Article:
Australian Human Rights Commission

The Commission was established in 1986 as an independent statutory organisation reporting to the Commonwealth Parliament through the Attorney-General. Their vision is human rights: everyone, everywhere, everyday.

Hobart Community Legal Service

The Hobart Community Legal Service (HCLS) is a community organisation whose aims are to foster community awareness of the law, to make the law more equitable and accessible to the public, and to provide free legal information, advice and referral to the general public in southern Tasmania.

Organisation Address: 166 Macquarie Street, Hobart, TAS, 7000, Australia

Phone: (03) 6223 2500

Web Address: http://www.hobartlegal.org.au/

Link Owner: Hobart Community Legal Service

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Centrelink (Department of Human Services)

Centrelink are responsible for the development of service delivery policy and provide access to social, health and other payments and services. On 26 October 2004, Centrelink was created as part of the Finance and Administration portfolio. The Human Services Legislation Amendment Act 2011 integrated Medicare Australia and Centrelink into the Department of Human Services on 1 July 2011.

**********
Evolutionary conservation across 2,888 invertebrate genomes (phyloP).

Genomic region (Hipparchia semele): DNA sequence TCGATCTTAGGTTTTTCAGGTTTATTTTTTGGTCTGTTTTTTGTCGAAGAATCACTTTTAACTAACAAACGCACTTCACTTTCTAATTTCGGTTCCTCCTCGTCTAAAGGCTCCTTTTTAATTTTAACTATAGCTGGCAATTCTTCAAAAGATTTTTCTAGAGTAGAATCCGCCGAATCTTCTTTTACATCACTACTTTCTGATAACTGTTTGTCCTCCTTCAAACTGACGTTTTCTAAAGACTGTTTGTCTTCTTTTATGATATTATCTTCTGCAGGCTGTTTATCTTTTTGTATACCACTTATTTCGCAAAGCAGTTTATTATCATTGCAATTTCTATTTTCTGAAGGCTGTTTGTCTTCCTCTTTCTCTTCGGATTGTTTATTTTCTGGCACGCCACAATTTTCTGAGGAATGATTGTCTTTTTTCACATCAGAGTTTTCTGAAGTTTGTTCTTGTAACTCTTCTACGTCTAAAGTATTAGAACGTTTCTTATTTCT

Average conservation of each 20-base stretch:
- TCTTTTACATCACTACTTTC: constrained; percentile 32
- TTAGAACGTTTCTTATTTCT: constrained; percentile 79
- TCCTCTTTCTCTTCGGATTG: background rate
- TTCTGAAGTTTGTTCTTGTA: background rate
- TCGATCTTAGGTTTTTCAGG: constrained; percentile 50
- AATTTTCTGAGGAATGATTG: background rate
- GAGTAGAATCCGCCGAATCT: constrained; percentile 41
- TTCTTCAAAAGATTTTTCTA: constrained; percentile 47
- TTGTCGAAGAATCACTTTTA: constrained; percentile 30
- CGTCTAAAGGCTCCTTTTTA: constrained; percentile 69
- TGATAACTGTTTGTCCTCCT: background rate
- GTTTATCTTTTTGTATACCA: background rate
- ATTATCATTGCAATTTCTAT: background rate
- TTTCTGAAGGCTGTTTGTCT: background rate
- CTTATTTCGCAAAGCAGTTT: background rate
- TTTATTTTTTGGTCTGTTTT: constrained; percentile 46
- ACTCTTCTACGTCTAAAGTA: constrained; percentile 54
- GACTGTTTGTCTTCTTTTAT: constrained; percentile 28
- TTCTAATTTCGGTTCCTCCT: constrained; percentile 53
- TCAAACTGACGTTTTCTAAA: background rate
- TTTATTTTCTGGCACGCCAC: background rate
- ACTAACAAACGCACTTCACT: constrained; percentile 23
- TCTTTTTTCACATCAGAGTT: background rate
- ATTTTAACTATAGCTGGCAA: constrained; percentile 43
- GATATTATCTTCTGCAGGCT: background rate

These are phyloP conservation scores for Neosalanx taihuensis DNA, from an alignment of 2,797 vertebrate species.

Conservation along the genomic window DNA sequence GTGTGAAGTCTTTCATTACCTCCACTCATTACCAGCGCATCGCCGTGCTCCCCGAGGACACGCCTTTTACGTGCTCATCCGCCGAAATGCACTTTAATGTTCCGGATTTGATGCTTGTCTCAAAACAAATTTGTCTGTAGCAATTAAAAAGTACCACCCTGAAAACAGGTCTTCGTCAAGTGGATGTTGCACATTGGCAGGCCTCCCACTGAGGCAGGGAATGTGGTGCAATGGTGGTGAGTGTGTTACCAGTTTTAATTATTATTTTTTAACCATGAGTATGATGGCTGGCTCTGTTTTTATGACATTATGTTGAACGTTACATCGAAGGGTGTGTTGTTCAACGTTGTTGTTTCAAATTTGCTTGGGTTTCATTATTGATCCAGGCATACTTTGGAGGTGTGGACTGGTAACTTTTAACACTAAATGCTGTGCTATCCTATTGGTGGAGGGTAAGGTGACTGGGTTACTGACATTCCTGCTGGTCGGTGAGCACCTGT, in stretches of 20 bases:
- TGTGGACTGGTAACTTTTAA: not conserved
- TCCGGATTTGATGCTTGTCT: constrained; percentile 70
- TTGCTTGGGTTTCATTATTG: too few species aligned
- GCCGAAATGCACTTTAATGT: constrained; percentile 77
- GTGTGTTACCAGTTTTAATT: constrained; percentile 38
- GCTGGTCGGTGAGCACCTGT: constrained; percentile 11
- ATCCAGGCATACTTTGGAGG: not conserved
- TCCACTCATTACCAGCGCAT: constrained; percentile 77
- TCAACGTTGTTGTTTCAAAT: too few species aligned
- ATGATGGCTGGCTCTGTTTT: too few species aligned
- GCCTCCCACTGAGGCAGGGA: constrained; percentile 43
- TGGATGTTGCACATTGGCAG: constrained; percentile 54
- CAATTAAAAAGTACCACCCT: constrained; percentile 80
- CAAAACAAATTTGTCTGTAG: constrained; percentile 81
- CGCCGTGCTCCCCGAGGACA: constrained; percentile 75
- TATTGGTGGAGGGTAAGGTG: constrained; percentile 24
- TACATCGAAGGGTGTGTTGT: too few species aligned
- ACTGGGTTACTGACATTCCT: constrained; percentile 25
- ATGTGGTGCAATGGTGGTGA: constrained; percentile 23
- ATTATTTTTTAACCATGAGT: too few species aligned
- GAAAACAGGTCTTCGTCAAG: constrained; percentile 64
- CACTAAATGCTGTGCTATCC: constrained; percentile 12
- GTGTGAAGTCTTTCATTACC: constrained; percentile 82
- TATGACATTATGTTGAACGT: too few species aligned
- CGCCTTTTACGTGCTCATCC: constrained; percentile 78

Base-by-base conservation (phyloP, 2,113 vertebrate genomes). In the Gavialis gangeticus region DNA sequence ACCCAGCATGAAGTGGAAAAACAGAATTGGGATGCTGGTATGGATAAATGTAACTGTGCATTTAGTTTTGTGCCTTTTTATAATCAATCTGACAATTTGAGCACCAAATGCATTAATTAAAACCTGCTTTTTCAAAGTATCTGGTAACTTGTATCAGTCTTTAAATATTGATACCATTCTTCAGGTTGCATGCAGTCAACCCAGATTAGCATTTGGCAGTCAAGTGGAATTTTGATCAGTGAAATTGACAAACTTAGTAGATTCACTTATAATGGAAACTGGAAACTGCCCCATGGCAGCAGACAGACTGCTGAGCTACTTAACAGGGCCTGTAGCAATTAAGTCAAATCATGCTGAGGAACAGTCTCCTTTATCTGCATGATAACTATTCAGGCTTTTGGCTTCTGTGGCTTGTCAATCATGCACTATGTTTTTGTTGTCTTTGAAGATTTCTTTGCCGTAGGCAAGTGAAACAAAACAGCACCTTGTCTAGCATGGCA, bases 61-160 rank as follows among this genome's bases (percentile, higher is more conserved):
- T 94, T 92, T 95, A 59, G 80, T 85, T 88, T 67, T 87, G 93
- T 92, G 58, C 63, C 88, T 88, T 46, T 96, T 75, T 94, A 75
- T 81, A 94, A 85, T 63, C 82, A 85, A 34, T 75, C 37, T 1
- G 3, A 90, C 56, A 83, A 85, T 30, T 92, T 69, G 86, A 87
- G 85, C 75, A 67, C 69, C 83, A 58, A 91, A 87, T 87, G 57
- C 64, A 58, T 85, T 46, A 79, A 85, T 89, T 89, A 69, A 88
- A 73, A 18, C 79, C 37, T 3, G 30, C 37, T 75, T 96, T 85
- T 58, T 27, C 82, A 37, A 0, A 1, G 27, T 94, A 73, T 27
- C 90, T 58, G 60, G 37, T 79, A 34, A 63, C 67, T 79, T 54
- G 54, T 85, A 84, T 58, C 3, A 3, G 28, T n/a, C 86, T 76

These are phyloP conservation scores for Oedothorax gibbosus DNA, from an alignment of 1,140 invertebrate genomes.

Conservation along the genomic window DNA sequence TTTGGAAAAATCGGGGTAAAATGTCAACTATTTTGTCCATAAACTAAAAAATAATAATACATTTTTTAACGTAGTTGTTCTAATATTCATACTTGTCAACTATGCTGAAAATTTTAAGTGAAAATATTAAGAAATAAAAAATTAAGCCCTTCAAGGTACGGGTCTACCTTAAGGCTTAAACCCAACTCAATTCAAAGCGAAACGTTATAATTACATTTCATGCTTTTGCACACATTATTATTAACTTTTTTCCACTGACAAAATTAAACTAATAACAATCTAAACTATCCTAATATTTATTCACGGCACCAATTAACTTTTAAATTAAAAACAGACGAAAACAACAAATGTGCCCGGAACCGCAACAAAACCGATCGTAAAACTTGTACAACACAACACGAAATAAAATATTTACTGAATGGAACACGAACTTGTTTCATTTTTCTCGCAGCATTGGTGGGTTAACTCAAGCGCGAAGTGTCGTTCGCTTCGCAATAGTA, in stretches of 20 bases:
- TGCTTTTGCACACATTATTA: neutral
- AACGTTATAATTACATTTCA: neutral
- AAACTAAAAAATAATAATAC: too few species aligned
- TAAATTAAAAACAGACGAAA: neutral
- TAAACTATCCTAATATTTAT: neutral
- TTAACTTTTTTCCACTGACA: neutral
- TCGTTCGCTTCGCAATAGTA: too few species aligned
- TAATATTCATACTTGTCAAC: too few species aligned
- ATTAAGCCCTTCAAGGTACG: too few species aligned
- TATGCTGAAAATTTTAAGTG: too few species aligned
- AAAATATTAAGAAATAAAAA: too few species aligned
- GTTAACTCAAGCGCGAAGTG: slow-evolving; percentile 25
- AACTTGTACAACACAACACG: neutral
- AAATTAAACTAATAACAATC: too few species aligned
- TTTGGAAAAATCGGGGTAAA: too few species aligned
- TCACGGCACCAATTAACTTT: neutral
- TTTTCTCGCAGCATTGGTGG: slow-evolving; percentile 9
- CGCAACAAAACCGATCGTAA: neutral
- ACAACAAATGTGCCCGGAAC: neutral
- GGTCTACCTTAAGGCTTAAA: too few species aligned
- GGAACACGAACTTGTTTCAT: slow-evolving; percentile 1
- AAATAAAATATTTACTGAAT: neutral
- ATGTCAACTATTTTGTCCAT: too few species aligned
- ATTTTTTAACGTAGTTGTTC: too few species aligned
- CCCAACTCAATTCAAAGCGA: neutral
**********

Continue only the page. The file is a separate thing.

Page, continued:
Fair Work Ombudsman

They focus on increasing productivity by reducing the burden of regulation and helping businesses find more productive ways of working. They support employment participation through addressing the barriers to employment and helping businesses to do the right thing. They focus their compliance and enforcement efforts where there is serious non-compliance and where they can deliver the greatest benefit and impact.

Health Complaints Commissioner Tasmania

The Tasmanian Health Complaints Commissioner is an independent officer appointed by the Governor.  The Commissioner is also the State Ombudsman. The Tasmanian Health Complaints Commissioner acts independently, impartially and in the public interest. The Commissioner’s role is: To promote and protect the rights of consumers who use health services To help resolve problems between consumers and providers of health services To improve

Australian Health Practitioner Regulation Agency (AHPRA)

AHPRA supports the 14 National Boards that are responsible for regulating the health professions. The primary role of the National Boards is to protect the public and they set standards and policies that all registered health practitioners must meet. Each Board has entered into a health profession agreement with AHPRA which sets out the fees payable by health practitioners, the annual budget of the Board